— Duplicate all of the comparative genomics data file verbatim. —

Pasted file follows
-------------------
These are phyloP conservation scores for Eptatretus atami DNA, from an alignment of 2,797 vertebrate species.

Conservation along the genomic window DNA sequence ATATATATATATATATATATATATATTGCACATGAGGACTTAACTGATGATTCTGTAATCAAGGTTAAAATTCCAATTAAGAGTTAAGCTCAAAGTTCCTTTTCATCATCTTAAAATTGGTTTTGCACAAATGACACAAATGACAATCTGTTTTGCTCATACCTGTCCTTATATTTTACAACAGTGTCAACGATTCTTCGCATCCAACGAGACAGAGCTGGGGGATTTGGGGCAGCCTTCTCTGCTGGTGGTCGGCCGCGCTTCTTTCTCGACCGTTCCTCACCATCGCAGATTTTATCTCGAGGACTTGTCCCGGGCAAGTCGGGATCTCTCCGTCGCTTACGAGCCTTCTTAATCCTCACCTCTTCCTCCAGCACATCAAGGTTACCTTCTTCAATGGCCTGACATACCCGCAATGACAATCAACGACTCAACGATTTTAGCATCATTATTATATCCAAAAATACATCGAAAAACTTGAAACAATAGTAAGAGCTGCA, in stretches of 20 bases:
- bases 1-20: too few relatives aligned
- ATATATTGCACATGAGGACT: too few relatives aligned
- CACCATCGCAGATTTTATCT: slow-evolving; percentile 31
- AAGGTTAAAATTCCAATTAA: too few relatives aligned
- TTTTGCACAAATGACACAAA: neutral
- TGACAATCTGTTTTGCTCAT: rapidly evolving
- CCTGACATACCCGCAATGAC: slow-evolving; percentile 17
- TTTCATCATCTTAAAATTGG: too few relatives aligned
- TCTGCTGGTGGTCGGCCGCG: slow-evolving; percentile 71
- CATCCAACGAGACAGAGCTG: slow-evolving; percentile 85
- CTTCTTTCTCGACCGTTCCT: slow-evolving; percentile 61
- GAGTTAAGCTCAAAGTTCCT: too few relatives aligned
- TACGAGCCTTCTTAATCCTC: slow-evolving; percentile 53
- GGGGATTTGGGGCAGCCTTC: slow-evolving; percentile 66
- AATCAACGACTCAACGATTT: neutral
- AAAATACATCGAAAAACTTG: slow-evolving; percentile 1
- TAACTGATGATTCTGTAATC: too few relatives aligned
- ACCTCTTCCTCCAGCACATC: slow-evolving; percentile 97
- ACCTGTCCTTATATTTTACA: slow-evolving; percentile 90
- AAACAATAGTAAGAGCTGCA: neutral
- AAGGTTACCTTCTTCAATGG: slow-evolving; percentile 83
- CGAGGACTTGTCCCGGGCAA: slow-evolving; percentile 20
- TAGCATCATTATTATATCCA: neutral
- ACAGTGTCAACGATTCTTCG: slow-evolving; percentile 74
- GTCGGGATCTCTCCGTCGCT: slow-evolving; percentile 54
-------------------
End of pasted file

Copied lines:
These are phyloP conservation scores for Eptatretus atami DNA, from an alignment of 2,797 vertebrate species.

Conservation along the genomic window DNA sequence ATATATATATATATATATATATATATTGCACATGAGGACTTAACTGATGATTCTGTAATCAAGGTTAAAATTCCAATTAAGAGTTAAGCTCAAAGTTCCTTTTCATCATCTTAAAATTGGTTTTGCACAAATGACACAAATGACAATCTGTTTTGCTCATACCTGTCCTTATATTTTACAACAGTGTCAACGATTCTTCGCATCCAACGAGACAGAGCTGGGGGATTTGGGGCAGCCTTCTCTGCTGGTGGTCGGCCGCGCTTCTTTCTCGACCGTTCCTCACCATCGCAGATTTTATCTCGAGGACTTGTCCCGGGCAAGTCGGGATCTCTCCGTCGCTTACGAGCCTTCTTAATCCTCACCTCTTCCTCCAGCACATCAAGGTTACCTTCTTCAATGGCCTGACATACCCGCAATGACAATCAACGACTCAACGATTTTAGCATCATTATTATATCCAAAAATACATCGAAAAACTTGAAACAATAGTAAGAGCTGCA, in stretches of 20 bases:
- bases 1-20: too few relatives aligned
- ATATATTGCACATGAGGACT: too few relatives aligned
- CACCATCGCAGATTTTATCT: slow-evolving; percentile 31
- AAGGTTAAAATTCCAATTAA: too few relatives aligned
- TTTTGCACAAATGACACAAA: neutral
- TGACAATCTGTTTTGCTCAT: rapidly evolving
- CCTGACATACCCGCAATGAC: slow-evolving; percentile 17
- TTTCATCATCTTAAAATTGG: too few relatives aligned
- TCTGCTGGTGGTCGGCCGCG: slow-evolving; percentile 71
- CATCCAACGAGACAGAGCTG: slow-evolving; percentile 85
- CTTCTTTCTCGACCGTTCCT: slow-evolving; percentile 61
- GAGTTAAGCTCAAAGTTCCT: too few relatives aligned
- TACGAGCCTTCTTAATCCTC: slow-evolving; percentile 53
- GGGGATTTGGGGCAGCCTTC: slow-evolving; percentile 66
- AATCAACGACTCAACGATTT: neutral
- AAAATACATCGAAAAACTTG: slow-evolving; percentile 1
- TAACTGATGATTCTGTAATC: too few relatives aligned
- ACCTCTTCCTCCAGCACATC: slow-evolving; percentile 97
- ACCTGTCCTTATATTTTACA: slow-evolving; percentile 90
- AAACAATAGTAAGAGCTGCA: neutral
- AAGGTTACCTTCTTCAATGG: slow-evolving; percentile 83
- CGAGGACTTGTCCCGGGCAA: slow-evolving; percentile 20
- TAGCATCATTATTATATCCA: neutral
- ACAGTGTCAACGATTCTTCG: slow-evolving; percentile 74
- GTCGGGATCTCTCCGTCGCT: slow-evolving; percentile 54